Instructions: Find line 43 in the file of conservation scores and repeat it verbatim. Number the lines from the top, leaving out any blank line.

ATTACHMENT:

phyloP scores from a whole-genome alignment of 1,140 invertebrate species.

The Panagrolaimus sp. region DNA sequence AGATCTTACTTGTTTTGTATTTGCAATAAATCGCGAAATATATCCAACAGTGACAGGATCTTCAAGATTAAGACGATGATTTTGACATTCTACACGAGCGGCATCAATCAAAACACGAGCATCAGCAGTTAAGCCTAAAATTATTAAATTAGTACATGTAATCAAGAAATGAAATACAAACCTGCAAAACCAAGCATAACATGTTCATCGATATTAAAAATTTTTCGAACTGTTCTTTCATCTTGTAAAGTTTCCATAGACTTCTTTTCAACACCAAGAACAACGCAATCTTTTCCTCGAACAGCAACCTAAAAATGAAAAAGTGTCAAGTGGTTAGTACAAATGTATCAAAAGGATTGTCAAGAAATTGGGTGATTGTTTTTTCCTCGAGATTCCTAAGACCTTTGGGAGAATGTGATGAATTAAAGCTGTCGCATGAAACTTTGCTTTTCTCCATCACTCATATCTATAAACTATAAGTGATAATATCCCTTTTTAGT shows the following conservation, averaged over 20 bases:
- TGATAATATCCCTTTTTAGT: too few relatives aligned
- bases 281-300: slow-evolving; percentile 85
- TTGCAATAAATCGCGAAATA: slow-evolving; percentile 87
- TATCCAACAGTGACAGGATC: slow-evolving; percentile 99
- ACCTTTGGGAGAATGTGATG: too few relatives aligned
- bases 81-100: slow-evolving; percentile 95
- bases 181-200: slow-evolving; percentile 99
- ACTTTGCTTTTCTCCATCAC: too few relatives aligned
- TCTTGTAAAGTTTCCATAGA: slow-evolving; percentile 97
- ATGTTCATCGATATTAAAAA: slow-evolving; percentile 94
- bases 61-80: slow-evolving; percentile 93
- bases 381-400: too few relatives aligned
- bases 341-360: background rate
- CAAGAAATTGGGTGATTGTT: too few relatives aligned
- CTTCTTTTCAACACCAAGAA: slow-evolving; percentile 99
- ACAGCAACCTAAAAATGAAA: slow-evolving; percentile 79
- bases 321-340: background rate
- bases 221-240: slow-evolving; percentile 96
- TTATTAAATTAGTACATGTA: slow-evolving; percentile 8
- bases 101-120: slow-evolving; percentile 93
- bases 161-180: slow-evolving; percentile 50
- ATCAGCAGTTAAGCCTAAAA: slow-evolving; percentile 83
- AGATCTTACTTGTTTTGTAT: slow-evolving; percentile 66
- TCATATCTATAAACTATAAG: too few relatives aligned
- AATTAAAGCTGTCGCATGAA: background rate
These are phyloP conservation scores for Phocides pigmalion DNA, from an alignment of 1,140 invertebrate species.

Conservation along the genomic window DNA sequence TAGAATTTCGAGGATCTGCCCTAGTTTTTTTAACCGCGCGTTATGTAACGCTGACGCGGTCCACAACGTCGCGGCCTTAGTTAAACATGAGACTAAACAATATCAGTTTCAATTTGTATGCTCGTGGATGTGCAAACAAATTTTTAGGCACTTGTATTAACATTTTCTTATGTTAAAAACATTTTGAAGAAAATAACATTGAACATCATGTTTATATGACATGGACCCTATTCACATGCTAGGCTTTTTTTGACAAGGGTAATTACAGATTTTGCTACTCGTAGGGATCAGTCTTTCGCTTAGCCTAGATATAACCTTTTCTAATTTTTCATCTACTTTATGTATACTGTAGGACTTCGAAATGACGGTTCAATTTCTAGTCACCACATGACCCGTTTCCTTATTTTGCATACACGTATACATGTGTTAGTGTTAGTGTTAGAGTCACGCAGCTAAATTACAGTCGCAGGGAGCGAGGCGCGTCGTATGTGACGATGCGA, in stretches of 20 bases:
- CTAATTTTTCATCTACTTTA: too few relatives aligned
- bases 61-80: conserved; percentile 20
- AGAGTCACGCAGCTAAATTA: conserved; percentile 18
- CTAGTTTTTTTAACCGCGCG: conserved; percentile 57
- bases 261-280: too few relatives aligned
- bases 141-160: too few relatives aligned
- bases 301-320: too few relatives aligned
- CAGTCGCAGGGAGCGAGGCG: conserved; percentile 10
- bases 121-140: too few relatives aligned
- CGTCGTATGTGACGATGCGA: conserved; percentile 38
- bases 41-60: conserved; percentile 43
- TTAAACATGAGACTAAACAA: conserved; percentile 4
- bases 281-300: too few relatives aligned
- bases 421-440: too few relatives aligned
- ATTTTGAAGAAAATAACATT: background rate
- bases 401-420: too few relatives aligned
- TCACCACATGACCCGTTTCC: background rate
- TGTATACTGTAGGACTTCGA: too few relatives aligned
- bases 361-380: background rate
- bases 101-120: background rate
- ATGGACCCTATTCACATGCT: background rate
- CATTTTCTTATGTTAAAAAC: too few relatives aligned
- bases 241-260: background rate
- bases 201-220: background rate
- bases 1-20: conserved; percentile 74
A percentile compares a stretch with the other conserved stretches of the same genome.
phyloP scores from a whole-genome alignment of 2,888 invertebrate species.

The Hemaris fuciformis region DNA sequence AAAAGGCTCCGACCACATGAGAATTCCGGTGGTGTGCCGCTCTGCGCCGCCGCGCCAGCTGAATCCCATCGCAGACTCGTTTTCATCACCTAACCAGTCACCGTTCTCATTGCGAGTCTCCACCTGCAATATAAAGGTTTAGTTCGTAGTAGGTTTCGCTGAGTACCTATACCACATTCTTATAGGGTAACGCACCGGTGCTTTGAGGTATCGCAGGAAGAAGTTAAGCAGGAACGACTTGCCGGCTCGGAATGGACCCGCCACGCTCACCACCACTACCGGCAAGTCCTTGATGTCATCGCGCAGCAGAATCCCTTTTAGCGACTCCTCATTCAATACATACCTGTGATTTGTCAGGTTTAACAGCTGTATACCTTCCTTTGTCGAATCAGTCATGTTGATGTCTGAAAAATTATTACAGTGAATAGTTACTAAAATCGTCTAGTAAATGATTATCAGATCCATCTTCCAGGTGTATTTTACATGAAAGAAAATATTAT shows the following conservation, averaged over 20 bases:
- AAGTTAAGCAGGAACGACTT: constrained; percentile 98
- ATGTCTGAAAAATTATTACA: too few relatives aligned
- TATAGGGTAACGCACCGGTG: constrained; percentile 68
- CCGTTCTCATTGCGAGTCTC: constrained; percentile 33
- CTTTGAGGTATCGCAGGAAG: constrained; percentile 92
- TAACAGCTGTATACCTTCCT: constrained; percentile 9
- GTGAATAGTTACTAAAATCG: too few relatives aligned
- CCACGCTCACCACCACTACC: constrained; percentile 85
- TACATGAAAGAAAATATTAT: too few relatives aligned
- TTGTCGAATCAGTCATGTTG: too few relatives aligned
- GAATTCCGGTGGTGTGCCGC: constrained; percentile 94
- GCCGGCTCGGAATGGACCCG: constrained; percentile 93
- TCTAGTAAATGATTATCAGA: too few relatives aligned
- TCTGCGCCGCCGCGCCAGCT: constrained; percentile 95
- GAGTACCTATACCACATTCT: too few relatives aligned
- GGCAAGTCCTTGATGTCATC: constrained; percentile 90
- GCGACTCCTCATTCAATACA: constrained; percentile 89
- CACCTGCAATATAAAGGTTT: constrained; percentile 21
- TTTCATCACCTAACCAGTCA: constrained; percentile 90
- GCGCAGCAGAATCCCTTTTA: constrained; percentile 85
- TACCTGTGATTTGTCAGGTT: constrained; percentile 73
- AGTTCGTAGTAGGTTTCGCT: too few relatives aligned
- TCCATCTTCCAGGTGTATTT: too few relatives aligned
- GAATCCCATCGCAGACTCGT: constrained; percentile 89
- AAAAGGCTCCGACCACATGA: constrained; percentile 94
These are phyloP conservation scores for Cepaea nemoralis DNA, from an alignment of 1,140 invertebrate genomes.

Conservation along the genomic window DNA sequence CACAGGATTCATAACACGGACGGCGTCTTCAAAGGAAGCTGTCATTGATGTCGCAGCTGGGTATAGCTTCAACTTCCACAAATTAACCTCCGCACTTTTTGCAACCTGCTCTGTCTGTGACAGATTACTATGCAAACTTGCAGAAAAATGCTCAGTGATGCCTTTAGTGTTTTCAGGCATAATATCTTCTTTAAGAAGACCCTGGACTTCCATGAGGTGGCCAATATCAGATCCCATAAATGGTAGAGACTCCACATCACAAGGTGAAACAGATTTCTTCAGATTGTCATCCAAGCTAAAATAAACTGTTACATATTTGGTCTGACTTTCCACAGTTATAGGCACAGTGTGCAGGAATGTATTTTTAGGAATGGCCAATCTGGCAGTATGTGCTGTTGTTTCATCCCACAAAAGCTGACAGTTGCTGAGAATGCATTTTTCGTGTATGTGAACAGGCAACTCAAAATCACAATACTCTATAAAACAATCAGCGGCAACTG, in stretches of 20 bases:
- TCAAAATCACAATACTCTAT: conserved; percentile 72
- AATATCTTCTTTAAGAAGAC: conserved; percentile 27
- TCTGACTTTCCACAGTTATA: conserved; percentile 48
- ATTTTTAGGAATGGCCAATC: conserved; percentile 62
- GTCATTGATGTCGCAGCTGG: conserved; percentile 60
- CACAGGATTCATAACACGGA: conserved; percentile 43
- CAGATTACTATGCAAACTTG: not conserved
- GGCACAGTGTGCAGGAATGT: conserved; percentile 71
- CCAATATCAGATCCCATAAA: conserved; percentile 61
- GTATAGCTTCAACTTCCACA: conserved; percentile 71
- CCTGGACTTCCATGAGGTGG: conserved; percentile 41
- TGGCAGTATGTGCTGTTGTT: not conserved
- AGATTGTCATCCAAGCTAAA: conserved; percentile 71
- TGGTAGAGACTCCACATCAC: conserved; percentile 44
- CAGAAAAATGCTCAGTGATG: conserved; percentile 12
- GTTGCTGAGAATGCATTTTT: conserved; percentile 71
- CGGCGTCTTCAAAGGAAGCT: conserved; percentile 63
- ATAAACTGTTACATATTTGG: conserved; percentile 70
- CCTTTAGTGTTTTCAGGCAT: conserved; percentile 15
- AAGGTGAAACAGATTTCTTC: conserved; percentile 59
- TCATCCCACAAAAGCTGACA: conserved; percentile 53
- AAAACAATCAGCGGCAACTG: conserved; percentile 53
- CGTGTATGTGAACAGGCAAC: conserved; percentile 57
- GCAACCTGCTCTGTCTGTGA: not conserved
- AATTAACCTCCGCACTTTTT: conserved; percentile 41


- bases 421-440: too few relatives aligned